The vines in flowers in Loisy-en-Brie.
The vines are flowering. It is a rather insignificant affair, at least if you imagine something like the sumptuous white splendour of a apple- or cherrytree in spring. The flowers of the vines you will hardly notice at all unless you enter the rows and dig under the big leaves to see for yourself.
Now the most important of all is that the weather will relax and remain nicely quiet and warm like during the last two weeks for at least some days more.
This will allow the pollen to stay where it should be, around the flowers, so as many as possible of the little grapes-to-be can be pollinated and then develop into grapes.
Season of thunder is on
On the northern slope of the Montagne de Reims, where we live, we have already had the first thunderstorms of summer with both thunder and lightning and heavy showers. The next is forecasted later today.
Here however the flowering has probably begun some days before in our fields in the far end of the Côte des Blancs. Our Meunier are always some days later than the Pinot Noir dominating these soils. So the possible rain may not matter so much here. In our vineyards we would like to avoid rain for another few days though.
A vine pollinates itself, but it demands silence while working. If it is too windy or too rainy, the fine he-pollen, that is supposed to pollinate the she-flower, will be washed or blown off. This will reduce the pollination and the final yield will not be as big as it could have been.
But like frost in spring or extreme cold weather in winter, we cannot do much about it. We have to live with the moods of the weather just like any other with a living dependant on nature.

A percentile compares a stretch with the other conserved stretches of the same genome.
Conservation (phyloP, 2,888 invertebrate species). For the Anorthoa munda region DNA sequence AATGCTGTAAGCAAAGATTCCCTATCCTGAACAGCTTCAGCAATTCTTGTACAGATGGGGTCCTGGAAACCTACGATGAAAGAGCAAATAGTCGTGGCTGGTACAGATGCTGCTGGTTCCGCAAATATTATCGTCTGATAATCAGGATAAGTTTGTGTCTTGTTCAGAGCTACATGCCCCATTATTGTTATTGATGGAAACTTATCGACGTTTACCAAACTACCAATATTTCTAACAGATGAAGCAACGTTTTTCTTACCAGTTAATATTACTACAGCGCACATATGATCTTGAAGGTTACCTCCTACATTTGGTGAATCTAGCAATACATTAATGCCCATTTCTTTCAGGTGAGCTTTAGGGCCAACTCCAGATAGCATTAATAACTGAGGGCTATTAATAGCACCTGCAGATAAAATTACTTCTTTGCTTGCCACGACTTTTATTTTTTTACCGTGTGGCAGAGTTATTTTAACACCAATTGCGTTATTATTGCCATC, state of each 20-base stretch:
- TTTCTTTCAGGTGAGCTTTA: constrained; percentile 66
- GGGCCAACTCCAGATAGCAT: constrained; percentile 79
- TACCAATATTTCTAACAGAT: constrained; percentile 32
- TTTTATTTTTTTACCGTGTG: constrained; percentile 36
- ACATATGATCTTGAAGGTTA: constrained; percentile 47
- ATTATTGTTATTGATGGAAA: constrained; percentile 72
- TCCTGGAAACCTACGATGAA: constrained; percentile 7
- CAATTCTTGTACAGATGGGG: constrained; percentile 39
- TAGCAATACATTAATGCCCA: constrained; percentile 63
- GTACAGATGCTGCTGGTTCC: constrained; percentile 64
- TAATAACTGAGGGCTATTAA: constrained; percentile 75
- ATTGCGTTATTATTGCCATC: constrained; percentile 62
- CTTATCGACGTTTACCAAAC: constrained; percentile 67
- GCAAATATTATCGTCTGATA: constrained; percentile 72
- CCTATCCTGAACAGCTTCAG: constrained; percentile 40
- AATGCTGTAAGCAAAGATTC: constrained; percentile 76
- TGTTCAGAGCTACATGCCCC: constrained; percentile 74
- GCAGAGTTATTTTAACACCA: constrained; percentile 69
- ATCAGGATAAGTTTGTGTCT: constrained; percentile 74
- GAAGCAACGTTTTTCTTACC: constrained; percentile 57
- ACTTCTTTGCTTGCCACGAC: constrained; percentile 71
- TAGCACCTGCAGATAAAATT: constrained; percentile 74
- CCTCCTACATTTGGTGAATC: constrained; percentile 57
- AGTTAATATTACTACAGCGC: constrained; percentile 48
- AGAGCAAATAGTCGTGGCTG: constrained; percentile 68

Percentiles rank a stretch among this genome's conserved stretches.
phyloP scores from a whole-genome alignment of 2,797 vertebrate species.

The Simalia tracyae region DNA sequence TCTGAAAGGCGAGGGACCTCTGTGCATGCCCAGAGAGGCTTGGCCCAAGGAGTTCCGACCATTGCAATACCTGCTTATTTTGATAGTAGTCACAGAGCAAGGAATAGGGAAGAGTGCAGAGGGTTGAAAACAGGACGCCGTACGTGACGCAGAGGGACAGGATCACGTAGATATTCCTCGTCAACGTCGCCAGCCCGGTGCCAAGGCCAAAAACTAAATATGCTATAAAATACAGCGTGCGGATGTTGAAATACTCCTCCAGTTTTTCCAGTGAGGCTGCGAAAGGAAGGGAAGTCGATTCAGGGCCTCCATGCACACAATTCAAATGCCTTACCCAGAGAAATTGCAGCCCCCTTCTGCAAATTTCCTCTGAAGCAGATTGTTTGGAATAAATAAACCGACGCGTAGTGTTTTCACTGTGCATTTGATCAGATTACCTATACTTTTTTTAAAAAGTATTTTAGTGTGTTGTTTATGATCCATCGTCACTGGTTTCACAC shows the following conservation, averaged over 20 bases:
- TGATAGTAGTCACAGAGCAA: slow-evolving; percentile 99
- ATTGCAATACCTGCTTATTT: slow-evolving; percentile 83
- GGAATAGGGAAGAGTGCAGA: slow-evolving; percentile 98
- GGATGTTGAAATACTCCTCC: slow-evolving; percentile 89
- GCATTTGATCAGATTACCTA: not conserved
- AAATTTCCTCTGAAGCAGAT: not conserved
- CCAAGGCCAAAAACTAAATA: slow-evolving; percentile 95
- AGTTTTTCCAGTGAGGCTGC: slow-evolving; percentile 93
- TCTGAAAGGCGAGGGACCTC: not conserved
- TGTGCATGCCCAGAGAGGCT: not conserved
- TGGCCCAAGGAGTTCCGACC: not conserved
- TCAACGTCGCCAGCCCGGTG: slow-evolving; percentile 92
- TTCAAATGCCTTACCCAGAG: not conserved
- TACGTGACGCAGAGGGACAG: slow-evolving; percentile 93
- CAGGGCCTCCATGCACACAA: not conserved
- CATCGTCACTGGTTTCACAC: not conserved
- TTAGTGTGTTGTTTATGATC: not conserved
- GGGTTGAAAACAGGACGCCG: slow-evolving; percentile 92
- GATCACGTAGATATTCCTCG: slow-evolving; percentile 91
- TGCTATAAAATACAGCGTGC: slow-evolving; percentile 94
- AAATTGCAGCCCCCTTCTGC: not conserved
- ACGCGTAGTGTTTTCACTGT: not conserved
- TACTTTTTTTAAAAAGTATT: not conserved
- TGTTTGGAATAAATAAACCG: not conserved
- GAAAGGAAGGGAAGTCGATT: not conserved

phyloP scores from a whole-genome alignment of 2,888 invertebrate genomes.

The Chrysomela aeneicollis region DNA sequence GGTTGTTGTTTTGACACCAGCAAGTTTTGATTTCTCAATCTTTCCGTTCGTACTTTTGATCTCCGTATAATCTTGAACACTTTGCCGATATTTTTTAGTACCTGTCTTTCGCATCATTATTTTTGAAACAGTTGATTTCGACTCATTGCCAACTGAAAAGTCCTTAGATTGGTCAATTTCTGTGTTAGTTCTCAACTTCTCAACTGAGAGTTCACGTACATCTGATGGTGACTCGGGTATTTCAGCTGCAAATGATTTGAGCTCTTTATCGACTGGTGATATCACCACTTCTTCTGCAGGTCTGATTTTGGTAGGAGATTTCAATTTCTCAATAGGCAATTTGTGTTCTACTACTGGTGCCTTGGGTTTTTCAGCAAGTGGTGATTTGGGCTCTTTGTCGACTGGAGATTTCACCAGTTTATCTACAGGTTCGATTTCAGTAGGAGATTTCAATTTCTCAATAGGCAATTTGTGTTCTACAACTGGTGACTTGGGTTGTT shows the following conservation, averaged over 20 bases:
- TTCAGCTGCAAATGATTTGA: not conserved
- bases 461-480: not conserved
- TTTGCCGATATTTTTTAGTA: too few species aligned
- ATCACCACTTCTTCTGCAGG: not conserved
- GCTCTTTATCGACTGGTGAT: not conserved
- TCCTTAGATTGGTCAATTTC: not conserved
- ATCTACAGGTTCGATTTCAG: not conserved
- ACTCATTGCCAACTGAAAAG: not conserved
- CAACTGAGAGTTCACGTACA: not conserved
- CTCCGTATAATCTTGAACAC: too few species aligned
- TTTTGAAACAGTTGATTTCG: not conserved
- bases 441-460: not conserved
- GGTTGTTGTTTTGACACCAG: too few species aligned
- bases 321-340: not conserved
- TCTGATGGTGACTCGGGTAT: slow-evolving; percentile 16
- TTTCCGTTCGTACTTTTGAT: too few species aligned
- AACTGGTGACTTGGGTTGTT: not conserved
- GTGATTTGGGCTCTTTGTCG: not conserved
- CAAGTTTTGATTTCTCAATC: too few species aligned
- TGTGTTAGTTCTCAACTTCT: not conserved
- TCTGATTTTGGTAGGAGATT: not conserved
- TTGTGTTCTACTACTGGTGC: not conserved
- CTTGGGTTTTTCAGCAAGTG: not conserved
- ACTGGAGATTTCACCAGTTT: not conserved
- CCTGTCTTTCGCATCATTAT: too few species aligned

Almost like last year
Funny by the way to note, that despite the very cold spring we have had this year, the vines are still in flowers around the same time as last year.
I do not know the excact number of days, but I do remember that I last year had a walk in the vines at Verzy with a Danish friend a few days before Midsummer, and at this occasion we saw the flowering vine as well.
So the flowering cannot be many days later this year, even it seems incredible when I think about the many cold days in March, April and the major part of May.
Which should imply that we can expect to harvest the mature grapes in the last half of September just like last year. The flowers may be a few days later, but there has been many discussions where the vendange were begun some days too late last year, so I wonder if not the authorities will be careful this year when they decide the dates.
The new stems on our vines have not grown quite enough to do the second and last lifting of the wires and the final palissage yet. It is only a question of growing a few centimetres more though. This means that in a few days we can expect that it is time to finish this part of the tasks of early summer. Which is good, because being tied up protects the fragile stems against the violence of the thunderstorms, that also come with summer.
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